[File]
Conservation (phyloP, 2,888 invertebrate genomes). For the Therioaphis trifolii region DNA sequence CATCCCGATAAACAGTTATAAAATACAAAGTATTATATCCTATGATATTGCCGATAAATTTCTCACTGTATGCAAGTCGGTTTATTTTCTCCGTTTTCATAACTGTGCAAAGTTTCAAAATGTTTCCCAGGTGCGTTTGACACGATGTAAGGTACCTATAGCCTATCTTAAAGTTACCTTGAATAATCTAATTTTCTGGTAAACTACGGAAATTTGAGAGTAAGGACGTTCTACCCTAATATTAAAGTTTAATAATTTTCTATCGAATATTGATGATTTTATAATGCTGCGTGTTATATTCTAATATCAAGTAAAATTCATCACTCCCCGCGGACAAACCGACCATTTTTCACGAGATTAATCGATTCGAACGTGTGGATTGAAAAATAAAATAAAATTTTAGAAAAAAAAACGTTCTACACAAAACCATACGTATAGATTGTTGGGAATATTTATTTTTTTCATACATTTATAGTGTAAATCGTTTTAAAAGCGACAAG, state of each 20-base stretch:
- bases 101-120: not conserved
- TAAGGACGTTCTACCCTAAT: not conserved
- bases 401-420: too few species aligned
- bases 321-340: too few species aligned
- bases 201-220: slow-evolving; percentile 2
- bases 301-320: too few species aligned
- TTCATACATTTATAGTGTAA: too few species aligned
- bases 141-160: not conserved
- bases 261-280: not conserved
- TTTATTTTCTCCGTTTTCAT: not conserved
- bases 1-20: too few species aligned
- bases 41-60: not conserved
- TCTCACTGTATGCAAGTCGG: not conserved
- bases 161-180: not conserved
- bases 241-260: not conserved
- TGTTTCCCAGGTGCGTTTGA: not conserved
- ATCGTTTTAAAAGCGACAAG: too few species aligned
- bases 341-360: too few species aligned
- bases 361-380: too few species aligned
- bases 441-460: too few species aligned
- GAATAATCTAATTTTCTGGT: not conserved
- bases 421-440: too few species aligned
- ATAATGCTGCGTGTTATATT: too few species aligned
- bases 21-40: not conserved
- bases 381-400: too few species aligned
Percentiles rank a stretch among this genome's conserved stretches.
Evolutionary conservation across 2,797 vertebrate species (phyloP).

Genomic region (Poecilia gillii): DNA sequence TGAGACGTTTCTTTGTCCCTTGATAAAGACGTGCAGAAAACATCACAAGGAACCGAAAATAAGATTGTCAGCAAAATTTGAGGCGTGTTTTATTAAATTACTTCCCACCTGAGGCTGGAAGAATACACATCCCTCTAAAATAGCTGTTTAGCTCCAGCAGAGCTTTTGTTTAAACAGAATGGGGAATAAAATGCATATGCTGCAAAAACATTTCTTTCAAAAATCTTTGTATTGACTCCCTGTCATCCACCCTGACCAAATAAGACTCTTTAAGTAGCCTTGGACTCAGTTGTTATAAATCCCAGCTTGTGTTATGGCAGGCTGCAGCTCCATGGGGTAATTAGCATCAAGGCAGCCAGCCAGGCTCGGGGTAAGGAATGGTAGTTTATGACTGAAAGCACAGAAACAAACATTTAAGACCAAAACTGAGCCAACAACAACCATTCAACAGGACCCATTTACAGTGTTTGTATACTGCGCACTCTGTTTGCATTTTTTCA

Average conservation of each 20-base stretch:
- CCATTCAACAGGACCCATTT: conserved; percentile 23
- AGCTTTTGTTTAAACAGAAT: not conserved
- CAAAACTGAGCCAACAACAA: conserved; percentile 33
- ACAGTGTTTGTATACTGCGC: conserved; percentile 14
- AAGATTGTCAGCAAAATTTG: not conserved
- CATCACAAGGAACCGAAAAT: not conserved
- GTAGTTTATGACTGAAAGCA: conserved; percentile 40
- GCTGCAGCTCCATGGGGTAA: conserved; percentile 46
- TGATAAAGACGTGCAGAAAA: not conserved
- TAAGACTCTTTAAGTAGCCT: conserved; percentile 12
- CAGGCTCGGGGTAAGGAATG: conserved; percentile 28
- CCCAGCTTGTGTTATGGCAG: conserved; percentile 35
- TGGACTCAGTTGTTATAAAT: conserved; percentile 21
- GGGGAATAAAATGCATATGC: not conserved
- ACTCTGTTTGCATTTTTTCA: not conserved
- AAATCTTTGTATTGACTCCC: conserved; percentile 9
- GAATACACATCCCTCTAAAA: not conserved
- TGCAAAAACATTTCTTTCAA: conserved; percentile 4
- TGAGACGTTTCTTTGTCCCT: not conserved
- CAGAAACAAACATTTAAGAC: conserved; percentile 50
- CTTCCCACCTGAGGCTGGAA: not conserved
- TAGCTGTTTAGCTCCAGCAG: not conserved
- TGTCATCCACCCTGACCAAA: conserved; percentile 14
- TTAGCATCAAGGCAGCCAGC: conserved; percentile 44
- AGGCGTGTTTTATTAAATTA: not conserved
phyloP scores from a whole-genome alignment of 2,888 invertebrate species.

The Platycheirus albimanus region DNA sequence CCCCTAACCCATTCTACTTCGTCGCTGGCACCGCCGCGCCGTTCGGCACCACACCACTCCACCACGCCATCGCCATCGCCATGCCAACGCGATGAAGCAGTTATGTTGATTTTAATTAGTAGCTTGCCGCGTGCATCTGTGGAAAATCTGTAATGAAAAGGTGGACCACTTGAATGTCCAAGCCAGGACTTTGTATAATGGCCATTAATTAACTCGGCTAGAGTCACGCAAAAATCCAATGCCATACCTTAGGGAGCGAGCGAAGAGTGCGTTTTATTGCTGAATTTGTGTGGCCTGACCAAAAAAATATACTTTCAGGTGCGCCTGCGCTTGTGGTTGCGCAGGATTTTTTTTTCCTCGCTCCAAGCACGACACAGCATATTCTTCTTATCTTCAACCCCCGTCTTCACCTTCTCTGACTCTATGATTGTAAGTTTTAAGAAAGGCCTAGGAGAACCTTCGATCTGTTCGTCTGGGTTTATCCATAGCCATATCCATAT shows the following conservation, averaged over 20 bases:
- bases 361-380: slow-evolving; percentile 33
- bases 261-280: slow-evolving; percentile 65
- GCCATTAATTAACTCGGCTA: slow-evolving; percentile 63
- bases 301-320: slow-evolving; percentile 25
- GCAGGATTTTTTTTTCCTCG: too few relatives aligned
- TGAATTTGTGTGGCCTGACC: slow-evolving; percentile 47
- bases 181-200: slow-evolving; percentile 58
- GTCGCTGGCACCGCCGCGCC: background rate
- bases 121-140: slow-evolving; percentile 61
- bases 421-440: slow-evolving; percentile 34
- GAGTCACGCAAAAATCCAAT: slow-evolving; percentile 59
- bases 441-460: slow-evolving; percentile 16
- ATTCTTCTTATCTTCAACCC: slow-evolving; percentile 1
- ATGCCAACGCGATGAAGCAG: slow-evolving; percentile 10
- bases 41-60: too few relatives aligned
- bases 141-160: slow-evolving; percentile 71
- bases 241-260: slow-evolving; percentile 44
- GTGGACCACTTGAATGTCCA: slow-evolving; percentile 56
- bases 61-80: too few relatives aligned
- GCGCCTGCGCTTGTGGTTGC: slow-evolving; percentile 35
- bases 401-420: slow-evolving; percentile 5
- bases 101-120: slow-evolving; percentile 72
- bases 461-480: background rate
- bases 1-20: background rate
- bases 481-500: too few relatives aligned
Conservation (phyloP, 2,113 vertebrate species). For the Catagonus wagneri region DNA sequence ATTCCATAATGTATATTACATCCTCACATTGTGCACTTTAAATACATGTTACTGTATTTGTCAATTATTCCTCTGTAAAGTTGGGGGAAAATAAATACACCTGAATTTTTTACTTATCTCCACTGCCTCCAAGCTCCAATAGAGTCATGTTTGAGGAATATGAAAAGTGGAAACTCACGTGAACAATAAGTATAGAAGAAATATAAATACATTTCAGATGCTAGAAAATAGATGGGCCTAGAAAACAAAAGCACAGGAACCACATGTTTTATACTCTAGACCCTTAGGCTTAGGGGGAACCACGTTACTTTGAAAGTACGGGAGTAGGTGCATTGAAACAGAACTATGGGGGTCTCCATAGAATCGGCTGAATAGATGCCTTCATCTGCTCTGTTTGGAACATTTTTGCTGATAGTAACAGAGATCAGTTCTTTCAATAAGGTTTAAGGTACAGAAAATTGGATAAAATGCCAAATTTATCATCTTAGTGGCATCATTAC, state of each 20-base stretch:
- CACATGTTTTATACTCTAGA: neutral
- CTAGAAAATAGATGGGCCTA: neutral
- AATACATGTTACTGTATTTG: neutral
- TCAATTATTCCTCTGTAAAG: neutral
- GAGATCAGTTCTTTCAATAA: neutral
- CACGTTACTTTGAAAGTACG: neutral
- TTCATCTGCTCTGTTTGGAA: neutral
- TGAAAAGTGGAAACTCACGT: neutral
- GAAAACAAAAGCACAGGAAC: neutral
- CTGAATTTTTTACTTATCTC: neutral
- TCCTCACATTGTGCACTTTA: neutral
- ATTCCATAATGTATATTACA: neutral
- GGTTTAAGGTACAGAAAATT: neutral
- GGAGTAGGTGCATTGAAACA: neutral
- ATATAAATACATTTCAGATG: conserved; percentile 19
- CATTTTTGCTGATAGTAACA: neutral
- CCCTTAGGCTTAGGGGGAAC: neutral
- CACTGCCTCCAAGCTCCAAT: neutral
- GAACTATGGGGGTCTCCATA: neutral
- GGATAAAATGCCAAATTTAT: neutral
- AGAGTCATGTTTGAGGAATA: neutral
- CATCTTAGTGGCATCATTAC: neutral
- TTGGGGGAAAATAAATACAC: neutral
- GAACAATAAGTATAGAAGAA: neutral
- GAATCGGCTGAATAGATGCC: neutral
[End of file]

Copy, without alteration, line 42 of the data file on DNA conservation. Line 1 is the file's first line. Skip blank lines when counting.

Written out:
- CCCAGCTTGTGTTATGGCAG: conserved; percentile 35